The placenta is a critical organ of mammalian embryogenesis, providing efficient nutrient, gas and waste exchange between the mother and fetus, as well as creating an immunologically privileged environment for the fetus and secreting hormones that maintain the pregnant state of the mother. The structure of the placenta is complex, consisting of regions of invasion and anchorage within the uterus as well as a region of vascular exchange, all of which have trophoblast cells as their primary structural and functional elements. The ability of the trophoblast cells to invade and form the placenta properly is crucial for successful development;placental dysfunction is associated with many disorders of pregnancy, including spontaneous abortions, intrauterine growth restriction, and preeclampsia, all of which are commonly associated with compromised placental vasculature. Trophoblast cells arise from the epithelial trophectoderm cells of the blastocyst and progressively differentiate into a variety of subtypes with specialized functions. Some of the factors regulating trophoblast specialization have begun to be identified, but the cellular and molecular mechanisms underlying differentiation and morphogenesis of the placenta are largely unknown. We have identified a novel gene involved in placental morphogenesis in the mouse, melanoma inhibitory activity 3 (Mia3), which encodes a protein involved in membrane transport and Golgi organization (TANGO1). A gene-trap mutation of this gene generated in ES cells, designated Xst199, leads to death of homozygous mutant embryos at day 10.5 of gestation, with severe defects in placental morphogenesis. The defect appears to originate at least as early as E8.5, as the chorion and ectoplacental cone are less well developed in the homozygous mutants than in heterozygous and wild type litter mates. TANGO1 in cultured human cells functions to facilitate loading of COPII coated secretory vesicles with specific cargo proteins, thus I hypothesize that the Xst199 mutation of Tango1 in mouse embryos interferes with secretion of proteins specifically required for trophoblast differentiation, leading to placental dysfunction. In this pilot study I propose to further characterize the phenotype of this mutation and the normal function of Tango1 in trophoblast cells, and determine the importance of this novel pathway to the regulation of trophoblast cell differentiation.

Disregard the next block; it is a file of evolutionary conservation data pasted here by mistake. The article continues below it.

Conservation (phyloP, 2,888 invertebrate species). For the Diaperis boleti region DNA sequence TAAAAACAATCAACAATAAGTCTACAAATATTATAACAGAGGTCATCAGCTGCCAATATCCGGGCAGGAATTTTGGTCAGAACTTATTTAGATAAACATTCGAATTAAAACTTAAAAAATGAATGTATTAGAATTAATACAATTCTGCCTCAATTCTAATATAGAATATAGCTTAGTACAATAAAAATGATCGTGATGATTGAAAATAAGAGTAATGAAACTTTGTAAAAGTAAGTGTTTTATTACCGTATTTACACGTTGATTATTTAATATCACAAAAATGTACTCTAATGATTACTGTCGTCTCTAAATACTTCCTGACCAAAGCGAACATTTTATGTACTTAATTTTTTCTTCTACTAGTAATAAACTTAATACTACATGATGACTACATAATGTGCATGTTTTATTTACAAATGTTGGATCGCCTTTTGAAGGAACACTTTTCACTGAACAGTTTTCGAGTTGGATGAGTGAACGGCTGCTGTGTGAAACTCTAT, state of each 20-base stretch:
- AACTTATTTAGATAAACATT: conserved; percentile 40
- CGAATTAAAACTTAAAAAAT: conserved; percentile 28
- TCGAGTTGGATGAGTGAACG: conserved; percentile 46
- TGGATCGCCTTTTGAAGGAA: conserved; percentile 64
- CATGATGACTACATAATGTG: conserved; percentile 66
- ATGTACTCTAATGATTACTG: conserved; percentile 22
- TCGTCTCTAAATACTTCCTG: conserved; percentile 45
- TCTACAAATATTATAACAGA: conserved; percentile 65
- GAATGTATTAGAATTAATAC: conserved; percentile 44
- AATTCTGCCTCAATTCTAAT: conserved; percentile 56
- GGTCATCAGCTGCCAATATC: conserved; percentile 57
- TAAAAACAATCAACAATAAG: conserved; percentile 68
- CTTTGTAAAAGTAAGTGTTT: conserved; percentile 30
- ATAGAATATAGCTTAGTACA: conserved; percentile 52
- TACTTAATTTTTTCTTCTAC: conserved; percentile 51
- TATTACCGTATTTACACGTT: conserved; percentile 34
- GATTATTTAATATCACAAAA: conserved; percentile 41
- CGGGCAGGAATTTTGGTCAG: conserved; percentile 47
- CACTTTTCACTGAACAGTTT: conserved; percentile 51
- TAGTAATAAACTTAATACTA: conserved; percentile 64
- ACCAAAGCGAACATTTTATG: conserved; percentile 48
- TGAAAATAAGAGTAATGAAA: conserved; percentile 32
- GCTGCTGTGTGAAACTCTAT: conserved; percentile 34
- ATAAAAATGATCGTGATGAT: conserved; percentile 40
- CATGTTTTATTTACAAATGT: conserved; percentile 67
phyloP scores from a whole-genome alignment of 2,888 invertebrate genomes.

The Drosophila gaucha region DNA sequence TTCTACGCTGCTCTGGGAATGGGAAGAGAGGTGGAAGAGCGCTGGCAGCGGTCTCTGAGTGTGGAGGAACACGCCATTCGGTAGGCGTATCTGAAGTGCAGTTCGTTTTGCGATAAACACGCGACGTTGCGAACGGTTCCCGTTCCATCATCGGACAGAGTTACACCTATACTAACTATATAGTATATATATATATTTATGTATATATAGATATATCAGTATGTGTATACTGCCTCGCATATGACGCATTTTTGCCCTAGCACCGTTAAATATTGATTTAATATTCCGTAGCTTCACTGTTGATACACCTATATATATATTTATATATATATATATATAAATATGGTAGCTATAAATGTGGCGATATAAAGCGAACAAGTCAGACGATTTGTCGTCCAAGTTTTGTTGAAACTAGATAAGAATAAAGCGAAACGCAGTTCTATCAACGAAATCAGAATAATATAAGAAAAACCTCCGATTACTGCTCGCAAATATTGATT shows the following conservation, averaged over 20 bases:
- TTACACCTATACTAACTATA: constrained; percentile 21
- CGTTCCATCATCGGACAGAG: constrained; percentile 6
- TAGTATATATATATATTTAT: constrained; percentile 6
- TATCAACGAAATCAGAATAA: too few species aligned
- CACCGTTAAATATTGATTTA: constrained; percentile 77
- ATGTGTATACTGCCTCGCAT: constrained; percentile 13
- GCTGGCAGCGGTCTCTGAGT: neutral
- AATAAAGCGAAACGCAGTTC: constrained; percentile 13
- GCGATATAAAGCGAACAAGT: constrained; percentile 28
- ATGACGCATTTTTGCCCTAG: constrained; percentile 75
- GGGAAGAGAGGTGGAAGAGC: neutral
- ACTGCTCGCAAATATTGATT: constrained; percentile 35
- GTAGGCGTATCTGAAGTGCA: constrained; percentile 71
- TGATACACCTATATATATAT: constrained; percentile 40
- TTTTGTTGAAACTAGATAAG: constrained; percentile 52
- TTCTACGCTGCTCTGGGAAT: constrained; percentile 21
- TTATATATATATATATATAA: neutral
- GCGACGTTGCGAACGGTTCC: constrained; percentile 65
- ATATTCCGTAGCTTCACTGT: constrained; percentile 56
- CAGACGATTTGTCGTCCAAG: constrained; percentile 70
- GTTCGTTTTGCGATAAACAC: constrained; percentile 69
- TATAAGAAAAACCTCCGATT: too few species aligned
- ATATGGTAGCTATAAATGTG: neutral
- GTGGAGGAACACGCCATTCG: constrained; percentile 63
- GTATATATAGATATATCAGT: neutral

Many of the diseases of pregnancy such as preeclampsia, spontaneous abortion, and intrauterine growth retardation are due to defects in the formation of the placenta, and can lead to significant morbidity and mortality to both fetus and mother. To understand their causes, we need to better understand the mechanisms governing the formation and function of the placenta. The Xst199 mutation of the Mia3 gene has uncovered a novel pathway that is critical for the proper formation of the placenta, and thus further work is important to fully understand how this gene is functioning, and how it affects placentation.